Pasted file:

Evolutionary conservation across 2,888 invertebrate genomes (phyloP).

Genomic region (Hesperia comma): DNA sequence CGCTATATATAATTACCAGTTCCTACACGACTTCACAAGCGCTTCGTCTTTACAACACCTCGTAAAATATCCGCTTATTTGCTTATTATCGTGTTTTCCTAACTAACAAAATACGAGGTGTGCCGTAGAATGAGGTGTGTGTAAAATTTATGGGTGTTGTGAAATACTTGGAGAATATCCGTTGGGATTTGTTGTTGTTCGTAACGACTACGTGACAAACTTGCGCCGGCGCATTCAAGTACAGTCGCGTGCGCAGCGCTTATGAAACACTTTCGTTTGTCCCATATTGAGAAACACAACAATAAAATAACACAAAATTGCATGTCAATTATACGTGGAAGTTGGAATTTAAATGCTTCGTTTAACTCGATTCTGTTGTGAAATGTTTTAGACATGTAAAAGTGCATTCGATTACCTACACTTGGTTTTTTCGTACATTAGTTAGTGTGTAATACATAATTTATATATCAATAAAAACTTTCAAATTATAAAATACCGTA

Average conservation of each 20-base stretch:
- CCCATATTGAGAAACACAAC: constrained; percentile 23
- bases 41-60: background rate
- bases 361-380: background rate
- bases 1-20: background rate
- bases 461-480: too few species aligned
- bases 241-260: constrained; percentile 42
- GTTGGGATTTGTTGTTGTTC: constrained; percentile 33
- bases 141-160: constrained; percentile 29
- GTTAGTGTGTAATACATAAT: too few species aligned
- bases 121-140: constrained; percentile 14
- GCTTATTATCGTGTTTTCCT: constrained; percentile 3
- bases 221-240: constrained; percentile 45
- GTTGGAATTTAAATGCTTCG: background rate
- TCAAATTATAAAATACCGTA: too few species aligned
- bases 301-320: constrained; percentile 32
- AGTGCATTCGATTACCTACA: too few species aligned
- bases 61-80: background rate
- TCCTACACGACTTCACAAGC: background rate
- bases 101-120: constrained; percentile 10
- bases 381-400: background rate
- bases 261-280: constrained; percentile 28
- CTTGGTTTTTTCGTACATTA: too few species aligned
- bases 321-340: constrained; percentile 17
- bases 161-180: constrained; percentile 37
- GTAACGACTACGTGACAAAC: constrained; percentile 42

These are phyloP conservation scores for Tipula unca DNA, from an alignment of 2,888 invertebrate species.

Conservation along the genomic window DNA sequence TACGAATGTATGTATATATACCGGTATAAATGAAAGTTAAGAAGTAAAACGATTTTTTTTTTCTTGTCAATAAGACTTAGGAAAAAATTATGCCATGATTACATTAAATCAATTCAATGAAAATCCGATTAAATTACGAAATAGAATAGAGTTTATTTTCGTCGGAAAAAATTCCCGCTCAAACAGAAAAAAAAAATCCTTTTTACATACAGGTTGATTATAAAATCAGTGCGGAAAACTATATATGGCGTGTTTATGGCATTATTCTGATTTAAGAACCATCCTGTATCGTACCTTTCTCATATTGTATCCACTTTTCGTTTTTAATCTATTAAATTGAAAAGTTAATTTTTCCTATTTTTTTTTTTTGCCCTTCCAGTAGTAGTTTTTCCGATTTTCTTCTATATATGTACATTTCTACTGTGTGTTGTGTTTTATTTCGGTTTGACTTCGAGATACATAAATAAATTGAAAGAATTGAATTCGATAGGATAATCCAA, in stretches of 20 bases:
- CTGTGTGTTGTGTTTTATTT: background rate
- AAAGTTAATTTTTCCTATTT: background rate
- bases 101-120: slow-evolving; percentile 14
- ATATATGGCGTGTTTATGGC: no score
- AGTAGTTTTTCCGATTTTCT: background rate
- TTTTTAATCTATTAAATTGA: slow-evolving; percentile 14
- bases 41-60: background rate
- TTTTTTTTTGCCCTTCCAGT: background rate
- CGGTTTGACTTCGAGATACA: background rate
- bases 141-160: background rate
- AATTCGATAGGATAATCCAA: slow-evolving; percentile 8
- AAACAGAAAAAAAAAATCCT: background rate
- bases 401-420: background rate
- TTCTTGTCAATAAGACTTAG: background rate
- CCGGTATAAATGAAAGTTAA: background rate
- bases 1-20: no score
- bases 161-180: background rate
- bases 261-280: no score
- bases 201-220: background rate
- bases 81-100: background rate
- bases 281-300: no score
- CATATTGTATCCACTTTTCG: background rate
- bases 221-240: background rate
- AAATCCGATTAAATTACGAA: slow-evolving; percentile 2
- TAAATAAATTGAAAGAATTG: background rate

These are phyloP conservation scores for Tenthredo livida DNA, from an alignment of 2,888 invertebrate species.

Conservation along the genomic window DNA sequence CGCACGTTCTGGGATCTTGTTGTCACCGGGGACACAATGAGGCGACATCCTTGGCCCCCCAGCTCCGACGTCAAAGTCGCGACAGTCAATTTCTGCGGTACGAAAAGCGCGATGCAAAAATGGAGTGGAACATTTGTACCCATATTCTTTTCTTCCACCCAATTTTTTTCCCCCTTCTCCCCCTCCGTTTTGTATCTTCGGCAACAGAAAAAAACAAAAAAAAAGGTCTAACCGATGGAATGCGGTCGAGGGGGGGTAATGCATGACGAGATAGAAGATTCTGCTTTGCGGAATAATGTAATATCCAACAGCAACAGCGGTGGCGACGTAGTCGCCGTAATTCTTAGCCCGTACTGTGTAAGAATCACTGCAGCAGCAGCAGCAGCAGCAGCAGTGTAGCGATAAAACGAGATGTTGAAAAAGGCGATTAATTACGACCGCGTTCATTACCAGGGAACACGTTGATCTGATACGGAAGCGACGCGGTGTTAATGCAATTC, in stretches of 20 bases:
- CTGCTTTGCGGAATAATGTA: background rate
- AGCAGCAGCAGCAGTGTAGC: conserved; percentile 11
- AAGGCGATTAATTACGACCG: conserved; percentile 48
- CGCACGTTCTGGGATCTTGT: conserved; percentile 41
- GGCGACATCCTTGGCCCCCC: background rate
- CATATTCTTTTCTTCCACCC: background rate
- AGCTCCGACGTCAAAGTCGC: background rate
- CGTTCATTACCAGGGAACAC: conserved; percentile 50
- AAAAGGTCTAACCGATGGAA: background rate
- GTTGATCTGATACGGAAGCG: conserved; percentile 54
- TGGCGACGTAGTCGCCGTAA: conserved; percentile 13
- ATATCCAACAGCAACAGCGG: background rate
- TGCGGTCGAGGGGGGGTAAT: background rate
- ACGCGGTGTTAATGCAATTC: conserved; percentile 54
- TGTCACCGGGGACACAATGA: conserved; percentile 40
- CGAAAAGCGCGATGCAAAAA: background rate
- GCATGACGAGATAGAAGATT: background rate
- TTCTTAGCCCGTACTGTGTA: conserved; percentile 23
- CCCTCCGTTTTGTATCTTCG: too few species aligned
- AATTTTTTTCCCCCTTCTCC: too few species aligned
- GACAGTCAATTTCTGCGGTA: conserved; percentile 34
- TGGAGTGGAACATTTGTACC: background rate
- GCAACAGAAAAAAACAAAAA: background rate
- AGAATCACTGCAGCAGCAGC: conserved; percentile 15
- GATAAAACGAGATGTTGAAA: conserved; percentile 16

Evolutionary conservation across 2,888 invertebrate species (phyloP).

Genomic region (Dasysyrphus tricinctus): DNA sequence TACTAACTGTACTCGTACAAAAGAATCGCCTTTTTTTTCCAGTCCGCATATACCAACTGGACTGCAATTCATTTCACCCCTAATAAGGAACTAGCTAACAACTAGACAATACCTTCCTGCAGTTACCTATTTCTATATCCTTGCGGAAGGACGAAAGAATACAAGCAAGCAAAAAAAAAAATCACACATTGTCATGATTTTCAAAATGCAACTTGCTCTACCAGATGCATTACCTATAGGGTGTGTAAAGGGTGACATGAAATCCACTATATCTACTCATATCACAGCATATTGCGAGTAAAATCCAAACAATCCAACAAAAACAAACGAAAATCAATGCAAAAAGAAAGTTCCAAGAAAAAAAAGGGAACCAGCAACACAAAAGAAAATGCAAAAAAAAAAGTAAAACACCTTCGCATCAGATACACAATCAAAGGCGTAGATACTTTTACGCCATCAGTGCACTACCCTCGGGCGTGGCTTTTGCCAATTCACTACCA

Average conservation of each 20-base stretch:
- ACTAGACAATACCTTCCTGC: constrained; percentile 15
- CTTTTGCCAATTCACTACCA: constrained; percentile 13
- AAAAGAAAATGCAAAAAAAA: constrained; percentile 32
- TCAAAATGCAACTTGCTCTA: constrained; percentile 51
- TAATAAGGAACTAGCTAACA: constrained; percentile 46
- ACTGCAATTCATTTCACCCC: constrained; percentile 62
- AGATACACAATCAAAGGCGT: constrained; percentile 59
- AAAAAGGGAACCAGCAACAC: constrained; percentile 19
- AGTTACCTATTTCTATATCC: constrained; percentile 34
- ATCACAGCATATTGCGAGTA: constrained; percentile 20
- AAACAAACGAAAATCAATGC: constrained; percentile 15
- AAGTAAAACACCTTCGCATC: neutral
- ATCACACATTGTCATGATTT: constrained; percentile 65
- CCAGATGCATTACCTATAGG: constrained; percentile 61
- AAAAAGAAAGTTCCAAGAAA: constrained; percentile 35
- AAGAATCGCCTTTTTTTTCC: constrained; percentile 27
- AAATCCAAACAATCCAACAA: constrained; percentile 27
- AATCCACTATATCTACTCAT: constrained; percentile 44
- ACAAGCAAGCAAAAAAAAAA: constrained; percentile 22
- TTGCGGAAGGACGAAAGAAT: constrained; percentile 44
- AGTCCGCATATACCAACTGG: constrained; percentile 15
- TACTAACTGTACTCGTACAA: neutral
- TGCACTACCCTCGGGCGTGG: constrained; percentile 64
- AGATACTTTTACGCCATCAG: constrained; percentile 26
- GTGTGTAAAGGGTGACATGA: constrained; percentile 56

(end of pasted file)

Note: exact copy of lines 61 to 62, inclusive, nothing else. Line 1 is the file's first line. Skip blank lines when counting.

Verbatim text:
- CGCACGTTCTGGGATCTTGT: conserved; percentile 41
- GGCGACATCCTTGGCCCCCC: background rate